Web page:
There’s no doubt in my mind that you will start to see better results from your marketing once you have a blueprint to follow. As always, if you need help with developing a quarterly marketing plan or anything else related to marketing, contact CreativeWorks Marketing today!

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Marketing in 2018: What’s Next?

p-247-ae-0040-lIt’s hard to believe that 2017 has come and gone, but if I’m being honest with myself I tend to have that same thought every year. As business owners, our time and attention are focused on year-end financial statements this time of year, analyzing what went right and wrong for our businesses.

You may find that certain things worked well when it came to marketing your business, and others, not so much. Don’t fret! As in year’s past, this is an exciting time for marketing, and with the right strategic approach, you’re bound to find something that works for you.

If you’re looking to change things up in 2018, you’ll definitely want to consider some of these trends as part of your marketing mix:

  1. Live Video and Augmented Reality
    The past couple of years have seen the explosion and experimentation of live video on social platforms, and Augmented Reality on mobile apps, with wild success. In the next few years, expect to see even more of it, and in different applications, so users can really become a part of the brand experience. When consumers are engulfed in these experiences, not only do they enjoy them and come to associate positive emotions with your brand, but they also come to trust it more – which in turn could lead to more sales.
  2. Content Marketing
    Content marketing is becoming an increasingly powerful way of connecting with your audience. Not only does the content provide relevant information for your customers, but it can also position you as thought leaders in your industry and excite the Google gods by improving your online presence. What are you waiting for? Start up a blog and tell your clients what you’re up to! Your blog is both a creative and inspiring way of reminding your clients as to why they are working with you.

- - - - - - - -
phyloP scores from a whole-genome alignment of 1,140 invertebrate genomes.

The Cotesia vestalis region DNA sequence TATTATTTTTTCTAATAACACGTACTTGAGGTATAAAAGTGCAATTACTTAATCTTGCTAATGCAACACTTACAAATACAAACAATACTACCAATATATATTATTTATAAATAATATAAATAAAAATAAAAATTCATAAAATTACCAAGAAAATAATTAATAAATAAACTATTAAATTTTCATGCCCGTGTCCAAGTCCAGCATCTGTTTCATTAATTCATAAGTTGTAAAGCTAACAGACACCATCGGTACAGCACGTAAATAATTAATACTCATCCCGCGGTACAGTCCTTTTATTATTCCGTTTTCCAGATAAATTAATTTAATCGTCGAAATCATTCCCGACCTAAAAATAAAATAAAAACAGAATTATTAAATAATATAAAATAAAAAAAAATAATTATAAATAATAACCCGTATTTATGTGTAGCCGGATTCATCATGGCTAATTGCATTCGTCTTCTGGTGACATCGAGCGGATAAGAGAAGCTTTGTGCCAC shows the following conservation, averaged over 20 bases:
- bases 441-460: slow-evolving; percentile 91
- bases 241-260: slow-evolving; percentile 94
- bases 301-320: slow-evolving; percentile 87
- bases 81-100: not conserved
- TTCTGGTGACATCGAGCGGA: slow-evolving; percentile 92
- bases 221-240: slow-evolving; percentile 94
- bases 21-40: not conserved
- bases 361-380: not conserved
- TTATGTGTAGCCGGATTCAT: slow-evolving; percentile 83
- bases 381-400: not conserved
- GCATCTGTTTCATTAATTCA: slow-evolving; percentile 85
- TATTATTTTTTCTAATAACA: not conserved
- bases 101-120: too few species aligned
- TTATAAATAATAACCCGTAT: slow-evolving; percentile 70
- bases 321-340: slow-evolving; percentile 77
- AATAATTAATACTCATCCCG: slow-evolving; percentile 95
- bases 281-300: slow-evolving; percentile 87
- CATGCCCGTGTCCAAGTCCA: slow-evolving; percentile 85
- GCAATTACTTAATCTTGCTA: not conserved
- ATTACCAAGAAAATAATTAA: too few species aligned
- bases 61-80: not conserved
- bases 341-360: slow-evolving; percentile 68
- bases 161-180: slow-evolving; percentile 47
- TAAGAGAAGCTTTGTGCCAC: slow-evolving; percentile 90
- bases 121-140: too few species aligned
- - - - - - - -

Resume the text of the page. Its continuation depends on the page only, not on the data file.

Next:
1. Video Marketing
    Voice recognition software and chatbots are becoming all the rage with many companies. While this is certainly a good goal to have, start off with creating some quality videos that will let your clients know everything about your unique business. The benefits of video are simply undeniable.

BONUS: AI Technology

The day has finally arrived, and robots are now fully integrating into all aspects of our lives; marketing included. This innovative technology can streamline marketing processes by way of extreme personalization; according to VRTY CEO Kingston Lee-Young, “Marketers will be better able to understand the likes and dislikes of a customer and determine what specific branded content should be served to them. Because customers are more loyal when they see marketing specifically targeting them based on their behaviors, these advances will allow marketers to more effectively engage with their prospects and customers”. The technology of course isn’t cheap, but it’s proven to be very effective in its early applications.